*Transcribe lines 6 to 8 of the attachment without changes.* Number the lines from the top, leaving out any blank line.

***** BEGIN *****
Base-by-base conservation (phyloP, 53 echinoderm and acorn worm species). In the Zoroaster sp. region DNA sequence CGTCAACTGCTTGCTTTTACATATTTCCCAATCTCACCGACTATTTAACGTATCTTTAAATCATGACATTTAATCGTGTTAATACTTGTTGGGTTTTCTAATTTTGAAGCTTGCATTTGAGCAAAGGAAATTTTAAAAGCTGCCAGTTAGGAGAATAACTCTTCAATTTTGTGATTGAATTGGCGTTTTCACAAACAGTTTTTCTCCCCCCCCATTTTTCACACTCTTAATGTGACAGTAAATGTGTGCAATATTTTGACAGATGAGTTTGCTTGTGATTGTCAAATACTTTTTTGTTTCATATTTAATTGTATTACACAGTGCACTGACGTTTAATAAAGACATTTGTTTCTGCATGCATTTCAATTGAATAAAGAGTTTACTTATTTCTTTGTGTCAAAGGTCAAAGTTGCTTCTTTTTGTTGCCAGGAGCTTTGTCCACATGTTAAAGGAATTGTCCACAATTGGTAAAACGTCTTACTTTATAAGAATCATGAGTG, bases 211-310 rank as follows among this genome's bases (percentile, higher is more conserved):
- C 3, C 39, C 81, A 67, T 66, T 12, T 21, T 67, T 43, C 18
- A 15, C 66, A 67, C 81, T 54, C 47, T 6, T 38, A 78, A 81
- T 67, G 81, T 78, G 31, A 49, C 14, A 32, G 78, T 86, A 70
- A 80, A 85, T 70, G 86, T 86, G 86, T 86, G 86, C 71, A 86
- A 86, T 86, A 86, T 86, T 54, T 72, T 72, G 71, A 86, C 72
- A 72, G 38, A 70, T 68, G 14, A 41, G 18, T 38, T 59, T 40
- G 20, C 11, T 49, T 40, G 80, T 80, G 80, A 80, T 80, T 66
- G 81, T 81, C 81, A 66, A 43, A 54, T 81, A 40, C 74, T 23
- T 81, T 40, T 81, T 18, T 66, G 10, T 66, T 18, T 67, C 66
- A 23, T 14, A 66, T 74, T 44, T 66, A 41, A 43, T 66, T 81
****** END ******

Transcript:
- A 86, T 86, A 86, T 86, T 54, T 72, T 72, G 71, A 86, C 72
- A 72, G 38, A 70, T 68, G 14, A 41, G 18, T 38, T 59, T 40
- G 20, C 11, T 49, T 40, G 80, T 80, G 80, A 80, T 80, T 66